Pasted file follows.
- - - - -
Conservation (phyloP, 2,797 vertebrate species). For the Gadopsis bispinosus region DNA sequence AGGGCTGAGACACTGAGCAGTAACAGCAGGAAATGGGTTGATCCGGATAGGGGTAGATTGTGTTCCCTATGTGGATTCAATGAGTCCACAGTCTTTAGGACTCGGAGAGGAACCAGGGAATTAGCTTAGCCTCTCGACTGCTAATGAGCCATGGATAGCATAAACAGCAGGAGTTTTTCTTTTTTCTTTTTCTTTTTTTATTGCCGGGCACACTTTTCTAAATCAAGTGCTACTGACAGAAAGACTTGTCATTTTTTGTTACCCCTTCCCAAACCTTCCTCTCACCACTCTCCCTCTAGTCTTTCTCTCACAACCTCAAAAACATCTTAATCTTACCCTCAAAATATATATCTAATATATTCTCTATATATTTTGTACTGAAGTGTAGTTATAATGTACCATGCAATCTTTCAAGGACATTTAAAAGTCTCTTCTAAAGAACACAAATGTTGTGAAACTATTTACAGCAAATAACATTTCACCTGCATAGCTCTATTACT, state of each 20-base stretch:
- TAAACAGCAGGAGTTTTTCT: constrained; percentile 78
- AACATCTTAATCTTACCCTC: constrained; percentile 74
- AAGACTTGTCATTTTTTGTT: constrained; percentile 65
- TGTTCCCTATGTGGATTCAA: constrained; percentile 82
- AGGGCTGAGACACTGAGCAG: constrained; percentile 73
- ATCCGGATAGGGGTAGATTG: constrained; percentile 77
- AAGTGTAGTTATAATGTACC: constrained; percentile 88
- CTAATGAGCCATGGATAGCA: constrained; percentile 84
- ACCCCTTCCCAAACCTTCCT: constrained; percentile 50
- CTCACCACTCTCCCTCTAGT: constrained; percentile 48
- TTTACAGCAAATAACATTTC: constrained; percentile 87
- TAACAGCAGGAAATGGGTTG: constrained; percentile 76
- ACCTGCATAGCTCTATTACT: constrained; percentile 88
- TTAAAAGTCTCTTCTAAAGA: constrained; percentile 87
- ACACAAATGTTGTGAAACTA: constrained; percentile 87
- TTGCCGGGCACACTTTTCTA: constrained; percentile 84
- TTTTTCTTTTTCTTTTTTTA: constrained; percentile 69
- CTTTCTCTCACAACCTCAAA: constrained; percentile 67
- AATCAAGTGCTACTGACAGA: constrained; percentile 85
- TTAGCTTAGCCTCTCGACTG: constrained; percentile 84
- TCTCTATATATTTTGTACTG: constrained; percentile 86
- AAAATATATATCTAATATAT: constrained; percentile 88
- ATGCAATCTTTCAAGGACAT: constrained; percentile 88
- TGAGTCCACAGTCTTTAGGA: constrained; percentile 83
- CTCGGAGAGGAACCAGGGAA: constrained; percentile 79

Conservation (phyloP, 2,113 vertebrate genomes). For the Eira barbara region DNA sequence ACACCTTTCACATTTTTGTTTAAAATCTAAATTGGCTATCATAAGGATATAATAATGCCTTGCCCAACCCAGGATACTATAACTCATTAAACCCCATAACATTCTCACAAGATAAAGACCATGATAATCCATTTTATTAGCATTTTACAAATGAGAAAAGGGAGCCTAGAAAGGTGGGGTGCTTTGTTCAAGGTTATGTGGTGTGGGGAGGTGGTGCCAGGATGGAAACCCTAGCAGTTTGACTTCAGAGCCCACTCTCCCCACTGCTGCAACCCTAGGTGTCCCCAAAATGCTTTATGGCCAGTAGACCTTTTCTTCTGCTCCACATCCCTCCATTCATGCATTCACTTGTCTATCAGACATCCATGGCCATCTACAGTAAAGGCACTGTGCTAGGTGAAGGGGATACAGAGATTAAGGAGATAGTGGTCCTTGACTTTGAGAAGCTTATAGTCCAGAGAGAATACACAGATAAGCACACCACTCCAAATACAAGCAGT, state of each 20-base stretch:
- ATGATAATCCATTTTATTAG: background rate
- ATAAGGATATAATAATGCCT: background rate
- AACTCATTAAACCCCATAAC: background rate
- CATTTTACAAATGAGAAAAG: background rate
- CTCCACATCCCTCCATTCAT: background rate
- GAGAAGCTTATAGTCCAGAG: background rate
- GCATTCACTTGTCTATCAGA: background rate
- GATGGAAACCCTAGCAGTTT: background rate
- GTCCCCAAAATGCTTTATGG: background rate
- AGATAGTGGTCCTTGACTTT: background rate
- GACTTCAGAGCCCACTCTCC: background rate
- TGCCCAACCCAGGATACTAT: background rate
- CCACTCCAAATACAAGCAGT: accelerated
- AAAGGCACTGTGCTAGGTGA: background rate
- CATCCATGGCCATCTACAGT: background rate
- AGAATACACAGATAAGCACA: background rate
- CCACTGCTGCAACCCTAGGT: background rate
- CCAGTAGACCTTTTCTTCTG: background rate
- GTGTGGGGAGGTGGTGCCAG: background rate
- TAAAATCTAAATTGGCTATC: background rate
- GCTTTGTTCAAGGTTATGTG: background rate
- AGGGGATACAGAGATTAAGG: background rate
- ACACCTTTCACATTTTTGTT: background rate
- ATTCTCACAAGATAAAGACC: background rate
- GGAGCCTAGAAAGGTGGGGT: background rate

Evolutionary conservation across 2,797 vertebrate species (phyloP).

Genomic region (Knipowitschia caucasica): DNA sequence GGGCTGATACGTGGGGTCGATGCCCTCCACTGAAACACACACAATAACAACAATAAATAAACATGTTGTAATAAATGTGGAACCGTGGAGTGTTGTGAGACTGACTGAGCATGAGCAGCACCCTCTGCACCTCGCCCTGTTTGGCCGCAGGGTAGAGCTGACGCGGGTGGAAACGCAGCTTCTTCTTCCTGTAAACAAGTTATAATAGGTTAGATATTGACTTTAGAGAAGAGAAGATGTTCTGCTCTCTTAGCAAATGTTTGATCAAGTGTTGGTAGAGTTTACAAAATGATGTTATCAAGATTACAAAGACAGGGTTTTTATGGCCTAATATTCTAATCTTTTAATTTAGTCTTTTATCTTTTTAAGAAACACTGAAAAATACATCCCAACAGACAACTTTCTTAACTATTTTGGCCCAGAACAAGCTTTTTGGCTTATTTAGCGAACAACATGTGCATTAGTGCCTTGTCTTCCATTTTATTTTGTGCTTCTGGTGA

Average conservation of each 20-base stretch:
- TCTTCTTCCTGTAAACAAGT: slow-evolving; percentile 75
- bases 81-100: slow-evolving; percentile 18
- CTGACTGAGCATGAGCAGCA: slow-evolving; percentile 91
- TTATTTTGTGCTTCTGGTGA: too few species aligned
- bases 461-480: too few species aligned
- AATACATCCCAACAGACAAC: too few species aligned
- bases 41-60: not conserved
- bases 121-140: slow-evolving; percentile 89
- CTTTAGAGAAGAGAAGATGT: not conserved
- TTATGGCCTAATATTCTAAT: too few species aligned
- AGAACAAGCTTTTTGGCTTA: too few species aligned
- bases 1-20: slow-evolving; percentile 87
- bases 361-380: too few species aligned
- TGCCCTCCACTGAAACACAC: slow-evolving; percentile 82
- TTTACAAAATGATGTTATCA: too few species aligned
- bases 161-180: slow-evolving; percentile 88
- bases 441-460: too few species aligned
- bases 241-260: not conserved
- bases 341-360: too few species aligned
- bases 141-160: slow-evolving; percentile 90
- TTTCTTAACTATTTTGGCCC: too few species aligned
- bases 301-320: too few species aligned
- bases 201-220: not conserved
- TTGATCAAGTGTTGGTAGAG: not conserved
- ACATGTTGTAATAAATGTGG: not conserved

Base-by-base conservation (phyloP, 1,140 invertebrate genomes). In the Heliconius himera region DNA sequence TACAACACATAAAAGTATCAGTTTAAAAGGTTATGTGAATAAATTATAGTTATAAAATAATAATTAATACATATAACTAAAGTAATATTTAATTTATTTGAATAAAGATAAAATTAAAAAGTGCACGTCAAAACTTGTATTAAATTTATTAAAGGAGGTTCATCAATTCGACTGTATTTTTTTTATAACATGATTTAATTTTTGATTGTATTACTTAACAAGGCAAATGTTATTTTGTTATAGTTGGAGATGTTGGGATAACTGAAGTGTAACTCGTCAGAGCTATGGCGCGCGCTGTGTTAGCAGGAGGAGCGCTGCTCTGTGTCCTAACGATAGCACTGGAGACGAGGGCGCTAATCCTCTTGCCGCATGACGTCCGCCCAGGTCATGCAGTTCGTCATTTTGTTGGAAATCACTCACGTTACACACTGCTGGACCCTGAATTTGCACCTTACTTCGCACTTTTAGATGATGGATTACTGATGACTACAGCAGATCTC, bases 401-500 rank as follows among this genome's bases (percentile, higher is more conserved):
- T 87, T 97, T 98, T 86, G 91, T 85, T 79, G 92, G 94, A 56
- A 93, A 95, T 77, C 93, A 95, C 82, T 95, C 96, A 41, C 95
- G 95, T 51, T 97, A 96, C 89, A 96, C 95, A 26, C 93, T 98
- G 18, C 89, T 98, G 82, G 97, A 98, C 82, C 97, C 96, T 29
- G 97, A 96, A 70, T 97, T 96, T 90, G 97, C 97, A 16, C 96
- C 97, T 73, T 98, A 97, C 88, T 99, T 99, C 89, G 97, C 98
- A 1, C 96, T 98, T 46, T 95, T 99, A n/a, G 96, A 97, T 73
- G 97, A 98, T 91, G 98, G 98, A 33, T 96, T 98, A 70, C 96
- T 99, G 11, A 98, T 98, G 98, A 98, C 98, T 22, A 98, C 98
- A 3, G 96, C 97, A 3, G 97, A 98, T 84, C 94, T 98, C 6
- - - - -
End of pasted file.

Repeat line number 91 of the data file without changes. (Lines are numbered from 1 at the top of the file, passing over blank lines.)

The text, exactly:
- A 3, G 96, C 97, A 3, G 97, A 98, T 84, C 94, T 98, C 6